ME:  (getting to the end of my tether now…..)    I’ve just told you … I will phone Mum in the morning.

MAG:  Ok. but she takes me to work in the morning at 8.10am

ME:   That’s OK I won’t be that early .. I will call her tomorrow to arrange a time.

MAG:  Ok.   Are the blocks safe to leave in the Freezer overnight?

ME:   YESSSSSS … 

MAG:  Ok.   I will just keep checking on them.

ME:  Margaret, there is NO need to check on them….they will NOT explode, they will NOT burst… they won’t do anything apart from freeze!!!!

MAG:   OK.   Bye.

ME:   *banging head off wall*

A leap of faith

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From the moment we are born we are forced by nature to take a leap of faith. We learn to talk, to walk, to ride a bike, to letting go of our parents hand and stepping out into the big brave world of the unknown in front of us.

We go to school, we learn how to make friends.

We grow up, we learn about love and about how the world works and we forget the joy of just taking a step into the unknown, taking a risk because of our past, our fears, our assumptions and our ability to analyse and in many cases over analyse.

Now and then, if we are lucky, something unexpected comes along that makes us sit back and think and realise that we have reached a crossroads where we can decide to carry on the same path of safety and protection or to take a deep breath and just let go and allow ourselves to see where we land.

A child never has these thoughts, a child just accepts that life is about learning, about new experiences and about “becoming”.    Sadly as adults we do have more of an awareness about hurt, about trust and about self protection, which is no bad thing… but sometimes stops us from really living.

A Child’s Window

Smiling faces from beneath the hoods

their future as colourful as the sleeping spring.

The paths they walk lead to home,

The walls they climb are made of stone.

But soon, too soon, their play will end,

hopes and dreams left behind,

they wander now down paths of fate.

So let them play and learn their game,

let them dream and speak their minds.

For a child has eyes where we are blind.

11.11.11.

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Photo courtesy of Nicola Mead

“At the 11th hour, on the 11th day of the 11th month, we will remember them”

It is, perhaps, too easy to forget about history.  To forget about sacrifice.  To forget about the men and women who laid down their lives to give us the present we have now.

It is also too easy to forget about the men and women who have sacrificed their lives in more recent times.  It is too easy to ignore the news, forget that somewhere a mother, a wife, a husband, a partner, a child or a friend is mourning the loss of a loved one.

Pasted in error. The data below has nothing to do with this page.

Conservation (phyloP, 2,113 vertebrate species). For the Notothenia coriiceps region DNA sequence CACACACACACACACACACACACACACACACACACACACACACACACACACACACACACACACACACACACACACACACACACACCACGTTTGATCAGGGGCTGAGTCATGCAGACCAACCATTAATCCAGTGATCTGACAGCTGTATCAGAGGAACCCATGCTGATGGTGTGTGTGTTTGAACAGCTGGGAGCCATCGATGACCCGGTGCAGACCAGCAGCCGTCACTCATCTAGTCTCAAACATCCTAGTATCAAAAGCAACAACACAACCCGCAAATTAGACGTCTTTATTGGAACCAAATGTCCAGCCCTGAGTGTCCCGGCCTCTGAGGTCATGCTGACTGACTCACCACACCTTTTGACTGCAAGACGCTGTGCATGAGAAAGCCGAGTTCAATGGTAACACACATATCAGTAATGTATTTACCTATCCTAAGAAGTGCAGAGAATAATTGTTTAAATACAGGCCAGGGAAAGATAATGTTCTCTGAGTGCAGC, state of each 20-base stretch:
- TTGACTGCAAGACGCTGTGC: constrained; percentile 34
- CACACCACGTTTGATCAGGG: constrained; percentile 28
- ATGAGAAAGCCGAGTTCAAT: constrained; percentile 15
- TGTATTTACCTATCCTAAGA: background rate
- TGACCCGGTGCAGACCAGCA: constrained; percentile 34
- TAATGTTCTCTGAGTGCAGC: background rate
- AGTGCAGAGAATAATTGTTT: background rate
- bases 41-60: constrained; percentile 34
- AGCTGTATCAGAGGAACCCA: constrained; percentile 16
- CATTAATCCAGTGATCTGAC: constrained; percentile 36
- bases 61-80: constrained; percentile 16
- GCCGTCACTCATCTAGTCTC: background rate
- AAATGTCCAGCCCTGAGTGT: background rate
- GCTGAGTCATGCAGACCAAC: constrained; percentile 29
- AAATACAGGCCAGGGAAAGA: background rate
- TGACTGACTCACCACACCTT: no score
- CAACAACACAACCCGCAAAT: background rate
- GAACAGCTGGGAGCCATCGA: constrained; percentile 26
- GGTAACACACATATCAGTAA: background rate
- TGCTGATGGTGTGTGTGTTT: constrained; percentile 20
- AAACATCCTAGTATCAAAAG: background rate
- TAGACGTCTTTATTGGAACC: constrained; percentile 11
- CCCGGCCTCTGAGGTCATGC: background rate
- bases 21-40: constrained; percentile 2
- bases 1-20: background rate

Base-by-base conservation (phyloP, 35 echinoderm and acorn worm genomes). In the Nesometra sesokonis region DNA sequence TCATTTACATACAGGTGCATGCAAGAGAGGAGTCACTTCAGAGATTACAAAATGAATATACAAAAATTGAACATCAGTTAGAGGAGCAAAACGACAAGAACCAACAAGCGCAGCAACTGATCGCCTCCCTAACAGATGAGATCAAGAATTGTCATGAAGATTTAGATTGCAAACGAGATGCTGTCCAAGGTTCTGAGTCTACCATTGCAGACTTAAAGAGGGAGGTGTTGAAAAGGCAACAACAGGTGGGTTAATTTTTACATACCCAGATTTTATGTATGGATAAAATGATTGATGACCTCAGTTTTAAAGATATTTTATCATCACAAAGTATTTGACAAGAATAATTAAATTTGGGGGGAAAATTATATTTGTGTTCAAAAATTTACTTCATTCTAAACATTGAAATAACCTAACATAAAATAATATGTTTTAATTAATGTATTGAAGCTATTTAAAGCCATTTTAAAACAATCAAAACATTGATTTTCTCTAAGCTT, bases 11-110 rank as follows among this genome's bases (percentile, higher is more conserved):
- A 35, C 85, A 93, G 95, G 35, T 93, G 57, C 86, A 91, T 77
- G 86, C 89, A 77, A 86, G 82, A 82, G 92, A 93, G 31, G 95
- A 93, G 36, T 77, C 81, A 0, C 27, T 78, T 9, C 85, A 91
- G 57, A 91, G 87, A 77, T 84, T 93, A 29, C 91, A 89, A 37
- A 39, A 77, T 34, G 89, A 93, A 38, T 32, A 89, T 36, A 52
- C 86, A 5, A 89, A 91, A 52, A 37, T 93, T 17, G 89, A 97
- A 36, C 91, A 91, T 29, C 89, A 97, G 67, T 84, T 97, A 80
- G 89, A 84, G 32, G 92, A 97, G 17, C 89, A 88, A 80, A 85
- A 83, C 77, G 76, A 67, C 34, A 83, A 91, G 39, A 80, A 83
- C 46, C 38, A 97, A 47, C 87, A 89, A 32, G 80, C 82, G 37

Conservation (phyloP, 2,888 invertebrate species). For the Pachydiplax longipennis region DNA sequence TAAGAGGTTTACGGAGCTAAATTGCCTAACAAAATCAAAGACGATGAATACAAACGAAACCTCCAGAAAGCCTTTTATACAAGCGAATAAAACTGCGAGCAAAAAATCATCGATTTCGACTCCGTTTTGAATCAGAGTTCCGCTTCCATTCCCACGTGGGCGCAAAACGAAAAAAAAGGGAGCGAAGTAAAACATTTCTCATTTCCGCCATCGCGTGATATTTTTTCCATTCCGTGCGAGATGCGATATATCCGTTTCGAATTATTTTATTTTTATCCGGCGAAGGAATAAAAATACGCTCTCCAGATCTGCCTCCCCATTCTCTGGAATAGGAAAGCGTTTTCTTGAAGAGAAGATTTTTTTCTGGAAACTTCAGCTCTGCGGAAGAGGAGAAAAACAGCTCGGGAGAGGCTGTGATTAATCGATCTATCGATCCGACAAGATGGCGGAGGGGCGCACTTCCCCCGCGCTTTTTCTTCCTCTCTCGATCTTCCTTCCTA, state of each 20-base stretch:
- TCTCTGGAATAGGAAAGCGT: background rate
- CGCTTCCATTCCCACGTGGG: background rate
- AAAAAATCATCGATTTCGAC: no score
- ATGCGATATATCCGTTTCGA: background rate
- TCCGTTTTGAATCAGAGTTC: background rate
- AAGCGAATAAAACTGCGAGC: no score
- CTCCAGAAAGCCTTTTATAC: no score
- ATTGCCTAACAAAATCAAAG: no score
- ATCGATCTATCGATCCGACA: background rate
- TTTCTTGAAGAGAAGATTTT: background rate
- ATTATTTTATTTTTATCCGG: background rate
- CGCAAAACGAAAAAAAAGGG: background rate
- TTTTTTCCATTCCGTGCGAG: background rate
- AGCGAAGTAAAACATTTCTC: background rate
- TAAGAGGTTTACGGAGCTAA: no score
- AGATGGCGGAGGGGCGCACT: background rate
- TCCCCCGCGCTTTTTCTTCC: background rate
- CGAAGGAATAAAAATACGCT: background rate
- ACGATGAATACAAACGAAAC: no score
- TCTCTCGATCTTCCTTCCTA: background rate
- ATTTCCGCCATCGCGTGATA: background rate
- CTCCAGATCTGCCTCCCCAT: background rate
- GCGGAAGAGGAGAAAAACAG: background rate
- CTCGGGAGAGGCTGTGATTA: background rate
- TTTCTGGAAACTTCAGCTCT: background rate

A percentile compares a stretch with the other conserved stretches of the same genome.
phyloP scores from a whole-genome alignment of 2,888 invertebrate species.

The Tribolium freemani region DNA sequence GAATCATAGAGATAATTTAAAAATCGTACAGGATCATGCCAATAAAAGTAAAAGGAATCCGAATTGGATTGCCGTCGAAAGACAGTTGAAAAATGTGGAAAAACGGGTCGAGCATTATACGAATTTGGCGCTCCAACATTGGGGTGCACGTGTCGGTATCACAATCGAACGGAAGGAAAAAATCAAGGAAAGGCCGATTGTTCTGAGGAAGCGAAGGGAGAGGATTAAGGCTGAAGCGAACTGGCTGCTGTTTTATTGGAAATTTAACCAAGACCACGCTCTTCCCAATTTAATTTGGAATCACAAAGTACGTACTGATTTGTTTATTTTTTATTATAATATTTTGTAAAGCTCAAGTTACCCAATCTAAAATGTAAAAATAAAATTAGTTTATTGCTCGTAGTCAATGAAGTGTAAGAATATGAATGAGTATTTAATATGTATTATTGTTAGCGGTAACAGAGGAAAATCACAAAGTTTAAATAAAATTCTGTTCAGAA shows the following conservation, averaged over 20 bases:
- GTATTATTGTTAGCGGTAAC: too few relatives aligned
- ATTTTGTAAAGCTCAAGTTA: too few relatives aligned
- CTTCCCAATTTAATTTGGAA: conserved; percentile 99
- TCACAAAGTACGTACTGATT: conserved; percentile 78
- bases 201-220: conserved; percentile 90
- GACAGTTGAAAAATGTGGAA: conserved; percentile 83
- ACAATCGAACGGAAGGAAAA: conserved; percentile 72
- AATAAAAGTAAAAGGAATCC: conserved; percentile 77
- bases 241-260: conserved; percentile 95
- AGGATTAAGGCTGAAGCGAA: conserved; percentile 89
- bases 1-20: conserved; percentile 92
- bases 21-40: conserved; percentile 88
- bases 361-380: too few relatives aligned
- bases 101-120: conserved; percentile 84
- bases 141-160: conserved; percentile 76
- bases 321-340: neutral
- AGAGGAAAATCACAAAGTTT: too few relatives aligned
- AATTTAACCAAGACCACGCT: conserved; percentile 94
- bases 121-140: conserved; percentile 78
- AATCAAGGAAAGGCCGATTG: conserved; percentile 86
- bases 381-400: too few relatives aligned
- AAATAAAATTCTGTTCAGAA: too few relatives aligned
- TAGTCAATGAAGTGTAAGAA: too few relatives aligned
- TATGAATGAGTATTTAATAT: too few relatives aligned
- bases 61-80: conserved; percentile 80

For those who have not served in the forces, or lost a loved one, it is difficult to explain the pride and the respect that today, of all days, we, who have served, give to those who have not only died for us, but those that have survived with injuries and scars both physical and mental.

So, today, as you enjoy your Sunday, just think, think of how lucky you are, think of your family and your children and cherish the fact that they are with you.

For me, it is a personal day to remember friends who I have lost, not always in battle, not always when still serving but who served their country with pride and honour.

For Dilys, Maxine, Graeme, Mo and all the others…. at 11am I will be thinking of you.

Respect.

Crossing the line

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We all have limits.   Whether it be emotional or physical.   There is a point when we have admit that we cannot continue.   This is not failure this is simply recognising that the limits we can work and live to and adjusting our lives or our emotions to live within these boundaries.

I am beginning to know and understand my limits, perhaps for me I see things in a very black and white way.  I do not handle the “grey areas” of life well.  Something either is or it isn’t, I’m not comfortable or easy with anything else so I live my life as open as I can.  Some people like this about me, some do not.  There is nothing I can do about that and gave up worrying about this a long time ago.

Sometimes I lose myself, I fall into the grey area and get trapped in a cage surrounded by doubt and fear.   This is when I begin to allow stress to envelope me and I fall into a pit where nothing makes sense.   It is a vicious circle that is hard to break and guilt and duty keep me there as I fight, often in vain, to try to save something that isn’t always worth fighting for.

I am by nature quite trusting, maybe it is a fault, maybe it isn’t I don’t know, but I have been forced to draw a line in the sand and just accept that somethings and some people will cross the line and that there is nothing I can do about this apart from walk away.